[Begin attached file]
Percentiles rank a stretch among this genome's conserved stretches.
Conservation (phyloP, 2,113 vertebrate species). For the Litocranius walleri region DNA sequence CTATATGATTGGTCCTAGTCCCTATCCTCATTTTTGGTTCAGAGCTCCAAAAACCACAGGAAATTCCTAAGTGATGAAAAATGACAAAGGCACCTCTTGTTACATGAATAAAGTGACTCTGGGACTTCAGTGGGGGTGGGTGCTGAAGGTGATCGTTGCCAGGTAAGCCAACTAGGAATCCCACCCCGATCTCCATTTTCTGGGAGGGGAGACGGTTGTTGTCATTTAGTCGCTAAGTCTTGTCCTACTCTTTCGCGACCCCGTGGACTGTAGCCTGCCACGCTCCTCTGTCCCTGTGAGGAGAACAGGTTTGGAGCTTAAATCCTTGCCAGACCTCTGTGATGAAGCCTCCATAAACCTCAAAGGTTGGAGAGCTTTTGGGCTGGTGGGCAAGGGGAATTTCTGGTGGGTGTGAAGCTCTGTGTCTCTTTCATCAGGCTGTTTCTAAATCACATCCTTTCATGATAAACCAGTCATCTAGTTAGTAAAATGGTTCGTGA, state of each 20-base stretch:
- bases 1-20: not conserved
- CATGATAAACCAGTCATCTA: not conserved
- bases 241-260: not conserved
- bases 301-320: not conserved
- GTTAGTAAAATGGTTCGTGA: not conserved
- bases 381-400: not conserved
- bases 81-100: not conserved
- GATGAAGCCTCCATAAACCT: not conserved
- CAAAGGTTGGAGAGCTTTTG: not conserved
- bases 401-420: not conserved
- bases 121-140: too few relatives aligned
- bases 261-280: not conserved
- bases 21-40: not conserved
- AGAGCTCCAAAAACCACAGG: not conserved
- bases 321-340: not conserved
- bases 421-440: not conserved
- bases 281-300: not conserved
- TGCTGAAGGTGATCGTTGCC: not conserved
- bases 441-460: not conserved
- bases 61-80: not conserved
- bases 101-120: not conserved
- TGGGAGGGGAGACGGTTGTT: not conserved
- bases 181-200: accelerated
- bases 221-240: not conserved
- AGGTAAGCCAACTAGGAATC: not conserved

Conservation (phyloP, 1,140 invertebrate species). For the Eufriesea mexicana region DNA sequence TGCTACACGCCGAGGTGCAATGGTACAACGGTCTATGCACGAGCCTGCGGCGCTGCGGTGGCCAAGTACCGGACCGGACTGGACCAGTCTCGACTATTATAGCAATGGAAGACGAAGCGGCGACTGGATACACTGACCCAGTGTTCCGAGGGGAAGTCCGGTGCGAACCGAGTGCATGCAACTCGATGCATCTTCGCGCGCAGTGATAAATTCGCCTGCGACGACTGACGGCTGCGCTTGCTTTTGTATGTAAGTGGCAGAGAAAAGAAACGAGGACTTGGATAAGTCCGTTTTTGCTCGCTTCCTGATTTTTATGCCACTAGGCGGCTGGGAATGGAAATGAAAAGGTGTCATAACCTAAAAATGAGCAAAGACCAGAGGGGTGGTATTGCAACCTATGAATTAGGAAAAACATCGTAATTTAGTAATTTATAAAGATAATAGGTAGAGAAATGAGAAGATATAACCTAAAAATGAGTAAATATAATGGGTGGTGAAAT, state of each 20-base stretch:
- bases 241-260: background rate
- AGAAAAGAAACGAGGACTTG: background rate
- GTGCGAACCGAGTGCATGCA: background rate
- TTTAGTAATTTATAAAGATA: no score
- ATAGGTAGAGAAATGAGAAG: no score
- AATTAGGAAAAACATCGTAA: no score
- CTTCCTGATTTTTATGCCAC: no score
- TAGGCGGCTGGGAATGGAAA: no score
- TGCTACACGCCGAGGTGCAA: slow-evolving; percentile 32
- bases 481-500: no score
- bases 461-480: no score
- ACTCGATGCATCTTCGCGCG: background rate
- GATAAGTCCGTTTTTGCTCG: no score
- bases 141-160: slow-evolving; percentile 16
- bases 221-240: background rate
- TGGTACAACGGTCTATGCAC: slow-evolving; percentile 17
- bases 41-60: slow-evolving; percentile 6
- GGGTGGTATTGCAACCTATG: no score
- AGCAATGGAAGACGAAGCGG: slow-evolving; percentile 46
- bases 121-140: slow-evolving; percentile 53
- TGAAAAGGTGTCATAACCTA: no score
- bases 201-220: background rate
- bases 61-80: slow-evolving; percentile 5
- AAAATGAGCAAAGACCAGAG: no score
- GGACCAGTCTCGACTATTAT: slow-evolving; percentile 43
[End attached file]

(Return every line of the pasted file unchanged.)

Percentiles rank a stretch among this genome's conserved stretches.
Conservation (phyloP, 2,113 vertebrate species). For the Litocranius walleri region DNA sequence CTATATGATTGGTCCTAGTCCCTATCCTCATTTTTGGTTCAGAGCTCCAAAAACCACAGGAAATTCCTAAGTGATGAAAAATGACAAAGGCACCTCTTGTTACATGAATAAAGTGACTCTGGGACTTCAGTGGGGGTGGGTGCTGAAGGTGATCGTTGCCAGGTAAGCCAACTAGGAATCCCACCCCGATCTCCATTTTCTGGGAGGGGAGACGGTTGTTGTCATTTAGTCGCTAAGTCTTGTCCTACTCTTTCGCGACCCCGTGGACTGTAGCCTGCCACGCTCCTCTGTCCCTGTGAGGAGAACAGGTTTGGAGCTTAAATCCTTGCCAGACCTCTGTGATGAAGCCTCCATAAACCTCAAAGGTTGGAGAGCTTTTGGGCTGGTGGGCAAGGGGAATTTCTGGTGGGTGTGAAGCTCTGTGTCTCTTTCATCAGGCTGTTTCTAAATCACATCCTTTCATGATAAACCAGTCATCTAGTTAGTAAAATGGTTCGTGA, state of each 20-base stretch:
- bases 1-20: not conserved
- CATGATAAACCAGTCATCTA: not conserved
- bases 241-260: not conserved
- bases 301-320: not conserved
- GTTAGTAAAATGGTTCGTGA: not conserved
- bases 381-400: not conserved
- bases 81-100: not conserved
- GATGAAGCCTCCATAAACCT: not conserved
- CAAAGGTTGGAGAGCTTTTG: not conserved
- bases 401-420: not conserved
- bases 121-140: too few relatives aligned
- bases 261-280: not conserved
- bases 21-40: not conserved
- AGAGCTCCAAAAACCACAGG: not conserved
- bases 321-340: not conserved
- bases 421-440: not conserved
- bases 281-300: not conserved
- TGCTGAAGGTGATCGTTGCC: not conserved
- bases 441-460: not conserved
- bases 61-80: not conserved
- bases 101-120: not conserved
- TGGGAGGGGAGACGGTTGTT: not conserved
- bases 181-200: accelerated
- bases 221-240: not conserved
- AGGTAAGCCAACTAGGAATC: not conserved

Conservation (phyloP, 1,140 invertebrate species). For the Eufriesea mexicana region DNA sequence TGCTACACGCCGAGGTGCAATGGTACAACGGTCTATGCACGAGCCTGCGGCGCTGCGGTGGCCAAGTACCGGACCGGACTGGACCAGTCTCGACTATTATAGCAATGGAAGACGAAGCGGCGACTGGATACACTGACCCAGTGTTCCGAGGGGAAGTCCGGTGCGAACCGAGTGCATGCAACTCGATGCATCTTCGCGCGCAGTGATAAATTCGCCTGCGACGACTGACGGCTGCGCTTGCTTTTGTATGTAAGTGGCAGAGAAAAGAAACGAGGACTTGGATAAGTCCGTTTTTGCTCGCTTCCTGATTTTTATGCCACTAGGCGGCTGGGAATGGAAATGAAAAGGTGTCATAACCTAAAAATGAGCAAAGACCAGAGGGGTGGTATTGCAACCTATGAATTAGGAAAAACATCGTAATTTAGTAATTTATAAAGATAATAGGTAGAGAAATGAGAAGATATAACCTAAAAATGAGTAAATATAATGGGTGGTGAAAT, state of each 20-base stretch:
- bases 241-260: background rate
- AGAAAAGAAACGAGGACTTG: background rate
- GTGCGAACCGAGTGCATGCA: background rate
- TTTAGTAATTTATAAAGATA: no score
- ATAGGTAGAGAAATGAGAAG: no score
- AATTAGGAAAAACATCGTAA: no score
- CTTCCTGATTTTTATGCCAC: no score
- TAGGCGGCTGGGAATGGAAA: no score
- TGCTACACGCCGAGGTGCAA: slow-evolving; percentile 32
- bases 481-500: no score
- bases 461-480: no score
- ACTCGATGCATCTTCGCGCG: background rate
- GATAAGTCCGTTTTTGCTCG: no score
- bases 141-160: slow-evolving; percentile 16
- bases 221-240: background rate
- TGGTACAACGGTCTATGCAC: slow-evolving; percentile 17
- bases 41-60: slow-evolving; percentile 6
- GGGTGGTATTGCAACCTATG: no score
- AGCAATGGAAGACGAAGCGG: slow-evolving; percentile 46
- bases 121-140: slow-evolving; percentile 53
- TGAAAAGGTGTCATAACCTA: no score
- bases 201-220: background rate
- bases 61-80: slow-evolving; percentile 5
- AAAATGAGCAAAGACCAGAG: no score
- GGACCAGTCTCGACTATTAT: slow-evolving; percentile 43